Geelong Advertiser, Saturday 11 November 2006, p. 35.
Do you ever wonder about the contradictory notions which surround the current debates and practices on global warming, drought and the death of our rivers? We need a one-handed environmentalist, just like we need a one-handed economist. You know the problem, you ask one for an answer and you get, ‘On the one hand, but on the other hand’.
I talked to a firie at the week end. I said I thought the one good thing about the drought was that there hadn’t been much growth this year so there would be less to go up in smoke. No, he said, the leaves have been falling off the trees in October and November instead of in high summer as they usually do, so there will be more litter build up and more to burn. So you see whatever happens it is going to be very dodgy summer.
This drought, the one in a thousand, according to Malcolm Turnbull, or is it just the worst since Federation, or since the one during the First World War, or the one in the 1920s which drove the returned soldiers off their farmlets in the Mallee? I have friends who grow rice very efficiently in the Riverina. Were it not for tariffs and other barriers to trade they could sell the quality product to the Japanese and the Chinese in substantial quantities. That would help our balance of payments, which has gone crazy in recent years. But this year, and maybe from now on, the rice growers will not get the water they need. My wife says it is crazy to grow rice in a dry continent like Australia, but we started doing so effectively during the Second World War and we learned then how to make use of limited water supplies. Maybe we should tell the Japanese we will not let their horses run in the Melbourne Cup if they will not accept our rice?
Domestic consumers are bidden to save water, but the big users in this country are industry and the farmers. Those icebergs which have been spotted just off the south coast of New Zealand should be put to use. Why don’t we tow one in to Adelaide as was mooted some time ago? It should not be nearly such a long tow this time. Are icebergs salty? Now there is a question for Dr Karl Kruzelnitsky.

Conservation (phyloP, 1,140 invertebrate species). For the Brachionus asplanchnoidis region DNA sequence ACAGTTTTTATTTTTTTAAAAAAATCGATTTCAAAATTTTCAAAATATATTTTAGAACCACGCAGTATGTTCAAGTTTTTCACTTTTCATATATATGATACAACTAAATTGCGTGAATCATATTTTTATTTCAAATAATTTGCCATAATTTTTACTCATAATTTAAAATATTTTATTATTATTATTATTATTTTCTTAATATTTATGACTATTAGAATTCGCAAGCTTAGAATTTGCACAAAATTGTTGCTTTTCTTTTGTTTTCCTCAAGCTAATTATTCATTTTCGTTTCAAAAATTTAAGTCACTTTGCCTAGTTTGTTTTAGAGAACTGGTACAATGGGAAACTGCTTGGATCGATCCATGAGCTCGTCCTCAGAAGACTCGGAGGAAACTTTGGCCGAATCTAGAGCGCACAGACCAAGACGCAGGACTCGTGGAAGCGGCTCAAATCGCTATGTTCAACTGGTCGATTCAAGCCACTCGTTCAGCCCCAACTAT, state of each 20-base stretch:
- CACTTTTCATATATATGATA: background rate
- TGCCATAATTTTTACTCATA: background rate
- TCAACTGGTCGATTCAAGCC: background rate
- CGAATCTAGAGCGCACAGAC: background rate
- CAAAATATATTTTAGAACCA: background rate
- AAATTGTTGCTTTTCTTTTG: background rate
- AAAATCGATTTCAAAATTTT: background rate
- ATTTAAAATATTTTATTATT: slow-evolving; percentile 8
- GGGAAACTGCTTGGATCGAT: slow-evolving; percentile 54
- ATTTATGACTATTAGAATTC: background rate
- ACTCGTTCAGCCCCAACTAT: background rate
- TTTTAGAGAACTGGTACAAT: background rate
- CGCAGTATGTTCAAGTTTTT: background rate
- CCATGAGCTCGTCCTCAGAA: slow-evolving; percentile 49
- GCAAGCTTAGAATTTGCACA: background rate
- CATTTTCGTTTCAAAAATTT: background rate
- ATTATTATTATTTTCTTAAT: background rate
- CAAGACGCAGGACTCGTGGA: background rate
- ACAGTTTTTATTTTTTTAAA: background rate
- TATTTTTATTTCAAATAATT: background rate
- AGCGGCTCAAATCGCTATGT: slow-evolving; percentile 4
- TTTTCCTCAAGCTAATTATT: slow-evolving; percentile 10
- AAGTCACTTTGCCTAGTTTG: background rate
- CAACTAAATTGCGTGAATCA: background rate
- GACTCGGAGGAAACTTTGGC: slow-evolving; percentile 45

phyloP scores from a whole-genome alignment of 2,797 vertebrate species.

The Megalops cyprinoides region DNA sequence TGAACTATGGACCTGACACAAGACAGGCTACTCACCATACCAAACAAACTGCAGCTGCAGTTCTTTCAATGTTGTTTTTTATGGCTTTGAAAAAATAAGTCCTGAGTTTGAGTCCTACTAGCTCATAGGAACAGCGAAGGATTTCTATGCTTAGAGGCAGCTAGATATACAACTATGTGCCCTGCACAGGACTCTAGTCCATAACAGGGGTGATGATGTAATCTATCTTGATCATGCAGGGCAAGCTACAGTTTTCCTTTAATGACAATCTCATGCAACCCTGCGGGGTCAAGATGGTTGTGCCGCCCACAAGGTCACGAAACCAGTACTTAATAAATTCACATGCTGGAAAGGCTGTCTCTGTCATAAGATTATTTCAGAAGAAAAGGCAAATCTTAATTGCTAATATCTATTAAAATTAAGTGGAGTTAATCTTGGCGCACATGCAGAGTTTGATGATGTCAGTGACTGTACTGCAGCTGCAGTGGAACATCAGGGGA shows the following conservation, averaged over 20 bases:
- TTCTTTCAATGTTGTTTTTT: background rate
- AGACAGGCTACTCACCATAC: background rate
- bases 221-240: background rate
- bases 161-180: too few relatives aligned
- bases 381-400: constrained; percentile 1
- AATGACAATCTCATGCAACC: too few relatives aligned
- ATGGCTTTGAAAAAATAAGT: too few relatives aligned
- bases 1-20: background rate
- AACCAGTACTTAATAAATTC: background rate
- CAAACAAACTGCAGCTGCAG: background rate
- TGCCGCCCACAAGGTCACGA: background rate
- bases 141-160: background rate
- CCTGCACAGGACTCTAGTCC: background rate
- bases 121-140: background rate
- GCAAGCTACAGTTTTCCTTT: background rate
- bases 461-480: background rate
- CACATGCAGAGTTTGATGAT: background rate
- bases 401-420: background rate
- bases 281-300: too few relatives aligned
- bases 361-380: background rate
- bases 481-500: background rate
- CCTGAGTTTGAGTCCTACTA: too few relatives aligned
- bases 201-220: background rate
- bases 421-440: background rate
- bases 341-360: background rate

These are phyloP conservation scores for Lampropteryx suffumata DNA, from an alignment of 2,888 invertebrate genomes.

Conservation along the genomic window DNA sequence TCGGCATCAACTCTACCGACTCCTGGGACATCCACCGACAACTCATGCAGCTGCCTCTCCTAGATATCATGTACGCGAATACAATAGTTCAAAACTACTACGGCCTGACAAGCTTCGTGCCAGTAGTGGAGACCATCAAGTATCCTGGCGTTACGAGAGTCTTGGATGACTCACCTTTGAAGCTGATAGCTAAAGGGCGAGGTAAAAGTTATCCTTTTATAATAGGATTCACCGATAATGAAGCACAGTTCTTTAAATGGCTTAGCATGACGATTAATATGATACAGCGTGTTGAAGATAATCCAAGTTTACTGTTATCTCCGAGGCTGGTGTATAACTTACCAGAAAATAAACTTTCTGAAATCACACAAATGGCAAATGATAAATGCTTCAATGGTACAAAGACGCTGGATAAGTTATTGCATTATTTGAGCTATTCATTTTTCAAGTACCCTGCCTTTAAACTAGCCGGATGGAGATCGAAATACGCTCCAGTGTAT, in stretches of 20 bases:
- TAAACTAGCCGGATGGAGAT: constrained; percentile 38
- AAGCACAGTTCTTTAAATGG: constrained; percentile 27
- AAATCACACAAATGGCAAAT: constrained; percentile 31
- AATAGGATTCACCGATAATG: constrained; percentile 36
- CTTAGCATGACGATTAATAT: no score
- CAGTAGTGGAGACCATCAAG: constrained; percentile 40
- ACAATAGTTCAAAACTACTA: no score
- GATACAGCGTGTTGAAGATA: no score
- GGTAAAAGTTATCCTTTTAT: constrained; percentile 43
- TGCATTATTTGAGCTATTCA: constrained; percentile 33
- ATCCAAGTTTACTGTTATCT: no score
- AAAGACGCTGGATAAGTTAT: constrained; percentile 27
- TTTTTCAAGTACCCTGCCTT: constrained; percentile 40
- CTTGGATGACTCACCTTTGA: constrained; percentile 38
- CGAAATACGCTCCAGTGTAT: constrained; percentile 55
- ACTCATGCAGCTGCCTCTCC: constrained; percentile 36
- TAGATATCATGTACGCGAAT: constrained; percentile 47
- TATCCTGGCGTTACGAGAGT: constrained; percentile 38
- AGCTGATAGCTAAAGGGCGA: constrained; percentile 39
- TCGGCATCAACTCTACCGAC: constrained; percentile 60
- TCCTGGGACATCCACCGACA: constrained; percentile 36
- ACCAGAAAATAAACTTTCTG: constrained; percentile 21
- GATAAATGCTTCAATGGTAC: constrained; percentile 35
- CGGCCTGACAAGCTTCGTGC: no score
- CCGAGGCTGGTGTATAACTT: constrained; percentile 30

So do we really need to change our lives completely? We got some mixed messages from our power supply company this week. They invited us to sign up for GreenEarth, environmentally friendly electricity and gas. But then they told us if we paid our bills we could win a home shopping extravaganza, a car or a holiday in Los Angeles. I am not sure that that would be carbon neutral or environmentally friendly.
Family sizes are getting smaller but we are building bigger houses and houses which are designed to need heating and cooling rather than ones which use less energy.
I know that in per capita terms we are among the world’s worst polluters, because we derive so much of our electricity from nasty, messy brown coal. But when you compare what this continent does in absolute terms, Australia could stop using any energy at all tomorrow and it would hardly make a blip on the global warming index. Indonesia is knocking down its rain forests so fast that it is now in the top four greenhouse gas emitters in the world. India, China and the United States churn out far more despite their best efforts to go for controls, carbon trading or better and more efficient production.
Now my boss, Rupert Murdoch, has become a reluctant convert (his own assessment) to the notion that we ought to do something about global warming. He is not sure how much human agency is the cause, but reckons we ought to pay the insurance premium, just in case. Meanwhile our Prime Minister has belatedly woken up to the fact that there votes in being seen to do something about the problem. Having kept his head firmly in the sand for the last decade, that is something I suppose. But isn’t leadership supposed to be about setting the agenda and doing something? ‘I am their leader, I must follow them,’ seems to be his motto.
One big advantage will be that we will not have to go to Alice Springs for the Henley-on-Todd dry boat regatta. We can do that along the bed of the Barwon and the Moorabool.
So look on the bright side. Global warming may lead to a rise in sea levels. Australia may not have the highest mountains, but it is the continent with the highest average height. When the sea level rises we can all move inland a bit. It will be less cold at those altitudes too. That would solve the problem of urban sprawl and ribbon development along our coastline. All of that will be under water. We will not need to dredge the entry to Port Phillip Bay, it will just become deeper naturally. Pity about the Pacific Islands though.